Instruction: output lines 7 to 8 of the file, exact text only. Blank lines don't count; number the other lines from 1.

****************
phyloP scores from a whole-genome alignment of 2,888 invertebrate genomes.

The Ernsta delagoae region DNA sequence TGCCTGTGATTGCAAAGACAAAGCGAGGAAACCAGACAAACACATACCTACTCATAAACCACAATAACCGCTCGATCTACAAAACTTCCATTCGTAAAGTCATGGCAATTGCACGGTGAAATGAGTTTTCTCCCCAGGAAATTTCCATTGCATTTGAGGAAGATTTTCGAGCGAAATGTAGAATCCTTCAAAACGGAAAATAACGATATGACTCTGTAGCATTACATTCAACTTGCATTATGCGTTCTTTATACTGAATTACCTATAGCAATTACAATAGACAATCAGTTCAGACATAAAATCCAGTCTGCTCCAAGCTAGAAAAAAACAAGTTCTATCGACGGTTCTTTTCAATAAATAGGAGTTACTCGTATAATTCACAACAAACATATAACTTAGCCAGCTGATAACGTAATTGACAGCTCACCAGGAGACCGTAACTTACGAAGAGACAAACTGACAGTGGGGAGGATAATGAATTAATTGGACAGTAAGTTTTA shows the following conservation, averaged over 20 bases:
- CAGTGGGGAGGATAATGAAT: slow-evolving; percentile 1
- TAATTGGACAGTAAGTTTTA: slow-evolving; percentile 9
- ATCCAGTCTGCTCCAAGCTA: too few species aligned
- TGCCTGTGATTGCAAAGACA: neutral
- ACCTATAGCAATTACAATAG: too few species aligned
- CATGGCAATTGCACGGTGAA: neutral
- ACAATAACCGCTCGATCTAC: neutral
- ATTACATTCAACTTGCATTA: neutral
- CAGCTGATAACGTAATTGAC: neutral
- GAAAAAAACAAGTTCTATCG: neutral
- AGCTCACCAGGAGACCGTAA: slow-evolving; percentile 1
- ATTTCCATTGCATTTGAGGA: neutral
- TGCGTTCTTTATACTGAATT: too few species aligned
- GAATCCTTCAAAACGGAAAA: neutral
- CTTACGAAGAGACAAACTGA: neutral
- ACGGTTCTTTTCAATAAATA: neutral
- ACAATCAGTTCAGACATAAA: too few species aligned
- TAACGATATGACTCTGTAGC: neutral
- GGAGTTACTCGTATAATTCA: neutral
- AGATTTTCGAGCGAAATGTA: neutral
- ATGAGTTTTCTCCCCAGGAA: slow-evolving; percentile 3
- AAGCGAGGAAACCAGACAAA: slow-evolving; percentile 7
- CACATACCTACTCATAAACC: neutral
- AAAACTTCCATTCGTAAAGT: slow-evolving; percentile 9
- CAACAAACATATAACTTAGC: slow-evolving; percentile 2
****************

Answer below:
- ACCTATAGCAATTACAATAG: too few species aligned
- CATGGCAATTGCACGGTGAA: neutral